Sudbury

20 years later, murder of Renee Sweeney remains unsolved

Greater Sudbury police are still investigating the 1998 murder of Renee Sweeney. Two decades after her stabbing, police still have not identified a suspect.

The Laurentian University student was working at a store when she was stabbed 30 times

Renee Sweeney was killed twenty years ago while working in a Sudbury shop. (Supplied)

Today marks the 20th anniversary of a brutal murder case that shook the community of Sudbury, Ont. 

Det.-Sgt. Robert Weston, of the Greater Sudbury Police Service, says the cold case has remained a puzzle. He has been the lead investigator on the case for the last six years.

"The fact that this has gone unsolved for 20 years is mind-blowing and frustrating at the same time," he says.

On Jan. 23, 1998, Renee Sweeney, 23, was working at an adult video store in Sudbury's south end, when a man entered the store shortly after 11 a.m., according to police.

The man approached the counter and stabbed Sweeney 30 times, stealing $200 from the cash register before he fled.

DNA sample collected from scene

Police were able to collect large amounts of evidence from the scene, including the windbreaker that the killer was wearing at the time of the murder.

Officers also collected a DNA sample of the man, but a match has never been identified through the national DNA database. Greater Sudbury police say officers continue to check every 30 days.

Sweeney was a student at Laurentian University, working at the video store to help pay for school.

Weston says that it's difficult to investigate a murder that happened so many years ago, but he's determined to push the case forward and ultimately find the man responsible. 
Police have used a new software to create an updated image of the suspect. (left.) The original artist's sketch after her 1998 murder (right.) (Greater Sudbury Police Service)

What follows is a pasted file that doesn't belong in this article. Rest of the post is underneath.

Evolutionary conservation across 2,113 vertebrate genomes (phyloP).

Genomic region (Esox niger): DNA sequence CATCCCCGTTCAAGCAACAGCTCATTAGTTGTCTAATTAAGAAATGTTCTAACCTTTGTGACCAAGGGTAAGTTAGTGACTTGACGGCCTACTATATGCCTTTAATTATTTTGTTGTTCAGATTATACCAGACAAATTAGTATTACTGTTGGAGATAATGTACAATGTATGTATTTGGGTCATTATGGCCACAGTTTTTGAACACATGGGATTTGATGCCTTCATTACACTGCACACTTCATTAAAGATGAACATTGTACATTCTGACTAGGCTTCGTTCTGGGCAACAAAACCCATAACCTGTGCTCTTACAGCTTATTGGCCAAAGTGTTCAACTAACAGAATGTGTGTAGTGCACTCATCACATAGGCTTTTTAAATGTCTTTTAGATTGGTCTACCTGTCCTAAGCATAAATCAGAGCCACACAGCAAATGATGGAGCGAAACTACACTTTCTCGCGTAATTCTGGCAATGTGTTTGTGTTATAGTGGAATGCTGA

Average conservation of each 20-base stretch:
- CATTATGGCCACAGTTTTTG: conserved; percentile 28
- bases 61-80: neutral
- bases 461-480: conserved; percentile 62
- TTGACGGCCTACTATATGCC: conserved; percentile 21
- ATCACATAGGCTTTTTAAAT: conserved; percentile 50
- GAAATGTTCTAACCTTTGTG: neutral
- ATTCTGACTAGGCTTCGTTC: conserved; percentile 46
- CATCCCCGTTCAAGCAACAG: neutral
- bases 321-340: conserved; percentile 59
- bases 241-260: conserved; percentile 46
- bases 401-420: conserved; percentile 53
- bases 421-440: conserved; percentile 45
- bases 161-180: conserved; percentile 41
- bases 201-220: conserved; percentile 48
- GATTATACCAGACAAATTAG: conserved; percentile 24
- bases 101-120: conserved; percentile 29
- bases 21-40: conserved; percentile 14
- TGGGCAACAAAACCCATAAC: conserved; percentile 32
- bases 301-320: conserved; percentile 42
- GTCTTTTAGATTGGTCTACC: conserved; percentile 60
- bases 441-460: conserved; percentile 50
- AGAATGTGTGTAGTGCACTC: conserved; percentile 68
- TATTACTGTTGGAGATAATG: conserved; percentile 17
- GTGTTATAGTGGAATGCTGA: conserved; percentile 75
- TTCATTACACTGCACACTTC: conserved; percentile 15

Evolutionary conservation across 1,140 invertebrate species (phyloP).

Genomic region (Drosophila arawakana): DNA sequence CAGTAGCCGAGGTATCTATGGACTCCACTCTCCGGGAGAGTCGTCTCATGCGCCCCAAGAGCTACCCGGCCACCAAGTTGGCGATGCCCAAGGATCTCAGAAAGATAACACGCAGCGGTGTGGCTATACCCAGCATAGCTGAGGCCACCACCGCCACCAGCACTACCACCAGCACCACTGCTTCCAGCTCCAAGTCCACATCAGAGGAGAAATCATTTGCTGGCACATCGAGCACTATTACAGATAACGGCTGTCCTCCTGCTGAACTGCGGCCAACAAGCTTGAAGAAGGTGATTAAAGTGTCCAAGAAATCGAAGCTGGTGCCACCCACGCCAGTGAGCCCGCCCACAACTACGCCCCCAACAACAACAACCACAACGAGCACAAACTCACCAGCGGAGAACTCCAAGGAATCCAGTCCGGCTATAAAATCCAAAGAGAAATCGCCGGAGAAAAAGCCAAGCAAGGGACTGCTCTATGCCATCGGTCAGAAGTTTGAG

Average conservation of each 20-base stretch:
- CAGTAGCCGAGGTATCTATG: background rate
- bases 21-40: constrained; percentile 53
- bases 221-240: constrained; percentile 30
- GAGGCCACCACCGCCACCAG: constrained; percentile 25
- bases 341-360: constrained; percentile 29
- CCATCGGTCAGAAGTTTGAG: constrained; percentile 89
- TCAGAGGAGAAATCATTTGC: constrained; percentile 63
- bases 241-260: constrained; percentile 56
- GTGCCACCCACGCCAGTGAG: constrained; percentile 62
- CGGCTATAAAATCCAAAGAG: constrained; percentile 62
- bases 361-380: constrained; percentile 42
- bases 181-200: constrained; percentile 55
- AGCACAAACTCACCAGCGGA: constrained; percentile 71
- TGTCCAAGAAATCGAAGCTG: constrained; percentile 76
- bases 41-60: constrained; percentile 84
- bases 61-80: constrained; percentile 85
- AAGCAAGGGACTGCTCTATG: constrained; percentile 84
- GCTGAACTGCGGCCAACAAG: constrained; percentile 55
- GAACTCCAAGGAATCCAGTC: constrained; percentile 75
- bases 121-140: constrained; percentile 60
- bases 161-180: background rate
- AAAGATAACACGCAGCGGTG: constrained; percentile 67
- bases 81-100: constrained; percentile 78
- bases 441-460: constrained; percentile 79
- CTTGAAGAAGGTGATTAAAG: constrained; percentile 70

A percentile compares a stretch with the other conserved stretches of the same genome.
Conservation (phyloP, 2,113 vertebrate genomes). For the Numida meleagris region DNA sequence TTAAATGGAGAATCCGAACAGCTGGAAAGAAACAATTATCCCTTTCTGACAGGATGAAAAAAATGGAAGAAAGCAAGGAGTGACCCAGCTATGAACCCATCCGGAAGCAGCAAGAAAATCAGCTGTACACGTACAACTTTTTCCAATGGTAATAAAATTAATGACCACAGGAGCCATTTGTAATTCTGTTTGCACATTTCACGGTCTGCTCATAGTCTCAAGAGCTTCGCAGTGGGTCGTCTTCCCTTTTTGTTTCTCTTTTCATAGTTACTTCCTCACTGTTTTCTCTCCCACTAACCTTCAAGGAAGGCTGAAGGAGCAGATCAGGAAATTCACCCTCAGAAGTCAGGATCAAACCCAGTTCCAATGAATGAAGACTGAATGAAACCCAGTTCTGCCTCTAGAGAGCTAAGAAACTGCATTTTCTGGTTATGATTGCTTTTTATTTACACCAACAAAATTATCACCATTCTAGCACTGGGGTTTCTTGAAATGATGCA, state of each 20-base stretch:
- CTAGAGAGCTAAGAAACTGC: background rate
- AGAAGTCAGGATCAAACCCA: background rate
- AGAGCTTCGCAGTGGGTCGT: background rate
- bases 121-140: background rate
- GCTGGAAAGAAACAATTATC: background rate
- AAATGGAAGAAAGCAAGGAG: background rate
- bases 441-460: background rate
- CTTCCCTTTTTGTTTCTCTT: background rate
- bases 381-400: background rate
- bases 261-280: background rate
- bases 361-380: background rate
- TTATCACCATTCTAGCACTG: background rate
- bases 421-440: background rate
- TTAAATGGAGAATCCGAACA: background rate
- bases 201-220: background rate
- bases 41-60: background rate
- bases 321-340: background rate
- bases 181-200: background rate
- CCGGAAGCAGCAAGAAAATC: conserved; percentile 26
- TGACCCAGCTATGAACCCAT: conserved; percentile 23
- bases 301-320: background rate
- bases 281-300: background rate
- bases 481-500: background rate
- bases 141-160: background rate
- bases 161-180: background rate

"The more you get involved in a case like this, you almost build a relationship, somewhat, with the victim. At the end of the day, the focus is on Renee," says Weston.

"I still remain confident that the suspect will be identified."

2 decades have given police new tools

Technology that has developed over the last 20 years have given police new tools that could help solve the case.

Last year, the police announced they had began using a new technology called Snapshot to update the sketch of the suspect.

The program was developed by Parabon, a Virginia-based technology company that specializes in what is called DNA phenotyping. The term refers to a process that can predict the appearance of a suspect based on DNA evidence. 
This crime scene photo shows Renee Sweeney's car parked in front of the store where she was stabbed to death in January 1998. (Greater Sudbury Police Service)

According to Weston, the company has been very successful in identifying homicide suspects in the U.S.

The Snapshot program can help investigators identify possible suspects based on appearance or ancestry. 

Const. Meghan O'Malley, also of the Greater Sudbury police, says the composite has provided police with more accurate information about the suspect's physical traits.

"We do know that he is of European descent, that he has light skin, he has either blue or green eyes, brown or blond hair, and might have freckles."

Weston is confident that the composite drawing produced by Snapshot resembles what the suspect would have looked like at the time of the murder.

Cold case still welcomes public tips

The announcement of the new image last year sparked new public interest in the case.

Weston says public response to the case in the last 12 months has been overwhelming.

Since the release of the new composite in January 2017, Sudbury police have received 360 tips from the public. Of those tips, about 200 possible suspects have been eliminated through DNA testing or other means.

Officers are still investigating about 150 other tips from that time period.

Weston wants to encourage members of the public to continue providing any information they might have.

Tips can be called in anonymously, but for police to be able to investigate them properly, the tips should have as much information as possible, he said.

The stabbing happened at this plaza on Paris Street in Sudbury on Jan. 23, 1998. (CBC)

Any member of the public with information about the case can call: Greater Sudbury Police Service at 705-675-9171, ext. 2320; or Sudbury Rainbow Crime Stoppers at 705-222-TIPS (8477).

With files from Kari Vierimaa, Perry Newsome

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